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Jan 25, 2016 6:01 PM CST
'Jungle Beauty' is a dormant diploid introduced in 1990 by Darrel Apps of Wild Rose, Wisconsin. He has been retired since 2007. http://www.greenhousegrower.com/uncategorized/daylily-hybrid...
Article in the New York Times:
Jungle Beauty is a mid-season bloomer. It has earned the Honorable Mention: 1996 AHS award. It is pod fertile with 4 registered children: http://garden.org/plants/parentage/24110/
This plant can be found in the ATP Plant Database at:
Daylily (Hemerocallis 'Jungle Beauty') .
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Daylily (Hemerocallis 'Jungle Beauty')
What lies behind us and what lies before us are tiny matters, compared to what lies within us.
Garden Rooms and Becky's Budget Garden
Jan 25, 2016 9:22 PM CST
|I used to have this cultivar, but for some reason it did not return this past season for me. While it never did increase much, if at all, from the original 5 fans I put in, not one fan showed up last season. Prior to that it was a nice, but not great plant for me. Bud counts were not terribly high and branching was light...but the blooms were, by far, my darkest. Damn near black at times with a slightly lighter hue as you get closer to the petals edges. Never got many photos of this one while it was here either...
Jan 25, 2016 10:56 PM CST
|I didn't really get any decent pictures of it myself--the first blooms were kinda splotchy and then the light was never good--but here it is on a hazy day with Jersey Spider (and peaches and Rudbeckia and salvia and the stolen-name daylily and the sprinklers )
and in harsh light
second year plant; seems to perform well in my area so far
Jan 26, 2016 1:45 PM CST
|I've always loved Jungle Beauty; but I also found it has not increased much since I got it eight years ago. I wish I had taken more pictures of it last summer.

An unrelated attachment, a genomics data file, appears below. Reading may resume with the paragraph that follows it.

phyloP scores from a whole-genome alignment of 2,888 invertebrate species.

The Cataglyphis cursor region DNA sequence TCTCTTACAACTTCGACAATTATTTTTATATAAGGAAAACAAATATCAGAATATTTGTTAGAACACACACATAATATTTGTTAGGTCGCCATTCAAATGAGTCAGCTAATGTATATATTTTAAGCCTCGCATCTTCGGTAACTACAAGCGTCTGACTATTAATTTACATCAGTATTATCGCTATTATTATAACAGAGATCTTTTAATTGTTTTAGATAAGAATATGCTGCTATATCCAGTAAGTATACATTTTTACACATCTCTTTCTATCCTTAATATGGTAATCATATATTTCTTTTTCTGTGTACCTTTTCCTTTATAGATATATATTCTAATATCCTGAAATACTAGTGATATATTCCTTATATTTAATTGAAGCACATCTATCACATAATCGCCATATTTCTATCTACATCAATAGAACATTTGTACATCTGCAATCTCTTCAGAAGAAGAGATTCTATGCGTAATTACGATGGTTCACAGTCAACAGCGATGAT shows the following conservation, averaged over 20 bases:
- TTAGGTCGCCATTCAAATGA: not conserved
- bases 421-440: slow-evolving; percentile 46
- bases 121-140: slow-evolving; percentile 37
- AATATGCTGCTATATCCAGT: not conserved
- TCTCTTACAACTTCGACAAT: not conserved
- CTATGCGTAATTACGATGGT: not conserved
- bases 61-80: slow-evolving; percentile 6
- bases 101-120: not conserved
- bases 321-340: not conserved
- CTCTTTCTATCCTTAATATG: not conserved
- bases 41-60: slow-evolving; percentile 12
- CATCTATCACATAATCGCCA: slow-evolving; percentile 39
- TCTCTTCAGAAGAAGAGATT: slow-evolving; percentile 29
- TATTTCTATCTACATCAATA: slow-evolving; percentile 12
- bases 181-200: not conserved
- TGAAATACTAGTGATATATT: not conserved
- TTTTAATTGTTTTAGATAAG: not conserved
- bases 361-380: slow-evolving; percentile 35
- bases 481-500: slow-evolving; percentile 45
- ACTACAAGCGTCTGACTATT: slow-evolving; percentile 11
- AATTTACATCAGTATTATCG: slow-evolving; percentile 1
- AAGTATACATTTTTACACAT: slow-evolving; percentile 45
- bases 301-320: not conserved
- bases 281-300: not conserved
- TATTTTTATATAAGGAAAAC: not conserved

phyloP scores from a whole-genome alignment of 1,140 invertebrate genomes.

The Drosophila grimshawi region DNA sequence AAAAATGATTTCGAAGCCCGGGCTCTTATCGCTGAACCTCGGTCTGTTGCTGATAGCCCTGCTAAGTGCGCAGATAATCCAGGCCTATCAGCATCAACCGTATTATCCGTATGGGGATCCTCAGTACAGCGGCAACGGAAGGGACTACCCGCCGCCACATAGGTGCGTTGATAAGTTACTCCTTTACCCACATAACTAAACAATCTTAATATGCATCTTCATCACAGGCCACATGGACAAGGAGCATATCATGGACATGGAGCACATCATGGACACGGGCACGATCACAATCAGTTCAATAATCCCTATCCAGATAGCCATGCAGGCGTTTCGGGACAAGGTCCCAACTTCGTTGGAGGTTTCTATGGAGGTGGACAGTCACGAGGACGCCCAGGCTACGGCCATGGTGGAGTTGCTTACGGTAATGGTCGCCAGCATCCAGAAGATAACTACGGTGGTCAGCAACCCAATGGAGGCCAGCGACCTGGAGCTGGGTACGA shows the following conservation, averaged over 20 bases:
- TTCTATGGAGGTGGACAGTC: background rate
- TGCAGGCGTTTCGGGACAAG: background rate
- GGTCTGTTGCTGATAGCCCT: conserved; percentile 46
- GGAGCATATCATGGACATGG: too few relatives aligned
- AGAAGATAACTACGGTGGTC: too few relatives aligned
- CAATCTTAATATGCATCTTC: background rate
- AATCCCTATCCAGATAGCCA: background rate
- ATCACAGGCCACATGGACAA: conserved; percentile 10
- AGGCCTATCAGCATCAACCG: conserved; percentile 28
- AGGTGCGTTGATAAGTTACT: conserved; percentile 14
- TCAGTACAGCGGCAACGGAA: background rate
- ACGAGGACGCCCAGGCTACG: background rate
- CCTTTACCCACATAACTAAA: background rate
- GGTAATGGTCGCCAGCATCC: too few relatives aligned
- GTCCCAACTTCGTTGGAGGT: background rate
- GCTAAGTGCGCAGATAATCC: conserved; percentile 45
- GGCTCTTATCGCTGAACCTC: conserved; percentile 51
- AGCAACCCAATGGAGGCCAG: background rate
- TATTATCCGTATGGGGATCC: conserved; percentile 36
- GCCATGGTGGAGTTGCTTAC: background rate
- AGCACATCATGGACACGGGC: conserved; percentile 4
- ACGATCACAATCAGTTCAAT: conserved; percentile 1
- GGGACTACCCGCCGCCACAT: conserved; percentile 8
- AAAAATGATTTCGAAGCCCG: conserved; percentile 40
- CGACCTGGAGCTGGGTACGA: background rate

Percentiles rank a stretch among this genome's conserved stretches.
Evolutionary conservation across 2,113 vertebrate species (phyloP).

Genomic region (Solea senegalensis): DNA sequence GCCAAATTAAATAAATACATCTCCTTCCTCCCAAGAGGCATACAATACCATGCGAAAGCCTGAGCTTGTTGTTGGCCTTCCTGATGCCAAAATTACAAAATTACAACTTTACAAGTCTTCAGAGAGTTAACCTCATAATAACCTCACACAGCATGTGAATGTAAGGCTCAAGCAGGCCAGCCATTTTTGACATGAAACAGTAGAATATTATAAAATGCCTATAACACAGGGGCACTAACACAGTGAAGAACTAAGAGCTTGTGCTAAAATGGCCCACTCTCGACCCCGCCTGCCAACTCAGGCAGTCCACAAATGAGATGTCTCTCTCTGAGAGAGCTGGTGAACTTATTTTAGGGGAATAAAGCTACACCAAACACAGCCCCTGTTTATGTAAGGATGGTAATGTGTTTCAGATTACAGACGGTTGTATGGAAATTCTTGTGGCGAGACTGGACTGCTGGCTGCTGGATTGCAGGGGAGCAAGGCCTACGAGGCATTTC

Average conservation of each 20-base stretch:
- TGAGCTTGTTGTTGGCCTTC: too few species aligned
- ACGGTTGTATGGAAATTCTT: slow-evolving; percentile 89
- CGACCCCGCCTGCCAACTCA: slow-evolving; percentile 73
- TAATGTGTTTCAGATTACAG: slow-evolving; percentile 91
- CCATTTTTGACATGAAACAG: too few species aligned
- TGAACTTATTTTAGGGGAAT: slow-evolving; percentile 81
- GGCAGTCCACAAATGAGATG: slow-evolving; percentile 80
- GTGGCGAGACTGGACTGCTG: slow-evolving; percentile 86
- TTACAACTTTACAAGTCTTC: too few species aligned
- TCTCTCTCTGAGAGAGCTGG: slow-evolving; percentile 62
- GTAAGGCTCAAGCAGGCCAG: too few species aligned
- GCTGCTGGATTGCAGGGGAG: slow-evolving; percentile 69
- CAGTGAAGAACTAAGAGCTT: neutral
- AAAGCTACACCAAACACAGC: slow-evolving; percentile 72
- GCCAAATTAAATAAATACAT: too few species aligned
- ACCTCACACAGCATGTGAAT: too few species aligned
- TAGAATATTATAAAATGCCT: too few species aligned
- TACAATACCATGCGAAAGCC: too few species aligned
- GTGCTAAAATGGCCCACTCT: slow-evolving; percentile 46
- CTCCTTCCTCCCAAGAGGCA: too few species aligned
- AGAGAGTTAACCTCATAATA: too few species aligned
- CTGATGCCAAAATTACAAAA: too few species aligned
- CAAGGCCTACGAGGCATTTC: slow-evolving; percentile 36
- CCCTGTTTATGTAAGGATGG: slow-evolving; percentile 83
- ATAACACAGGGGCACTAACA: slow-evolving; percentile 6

However, Jungle Beauty comes back each year, no matter the winter we've had so I'm always happy to see it.
Jan 27, 2016 8:59 AM CST
|Jungle Beauty is impressive to me on several levels. With five branches per scape, it's definitely a keeper in my hybridizing program. The scapes are also nice and thick, so you don't have to worry about them bending too much or needing staked. Sadly, when I purchased it and planted it in my garden, we had a dry heat for a couple of weeks and my Jungle Beauty lost over 50% of its buds/branches. In my garden, it bloomed from 8/1/15 - 8/18/15, but it might have bloomed longer if I didn't have so much die-off from the transplant/hot weather. Hopefully, next year it will get a full set of buds.
Even still, I love it's near-black color...it is REALLY dark; the contrast between the black-red coloring and the green-ish throat is very striking and beautiful. The blooms are slightly smaller than I would like, they are only average size and I like BIG blooms, but that's okay. The petal consistency was average to just above average consistency and the color saturation is excellent, although I did have some odd coloring (a few splotches) on the first 1-2 blooms after it was transplanted. After it settled in, though, it gave me beautiful blooms. The buds *can* be temperamental about opening after transplant, though:
I do recommend Jungle Beauty for the garden and I think it would be lovely planted among some bright orange daylilies or with other deep reds and purples of varying shades. This would also do well in a black and white garden scheme, especially if you plant it among something with dainty white flowers that bloom in the summer (think something like white allyssum or baby's breath, but maybe grows a little taller so that it can get closer to the level of the black-red blooms of Jungle Beauty.)
All-in-all, I would say that this plant is a little touchy about being transplanted (or maybe just doesn't behave as well upon first blooming), but it is definitely a worthwhile plant for the color, the bud/branch count, and the nice, thick scapes.
[NOTE: The above pictures were of first blooms...for some reason I don't seem to have pictures of 'normal' blooms for this plant. If I find some, I'll try to remember to post them.]
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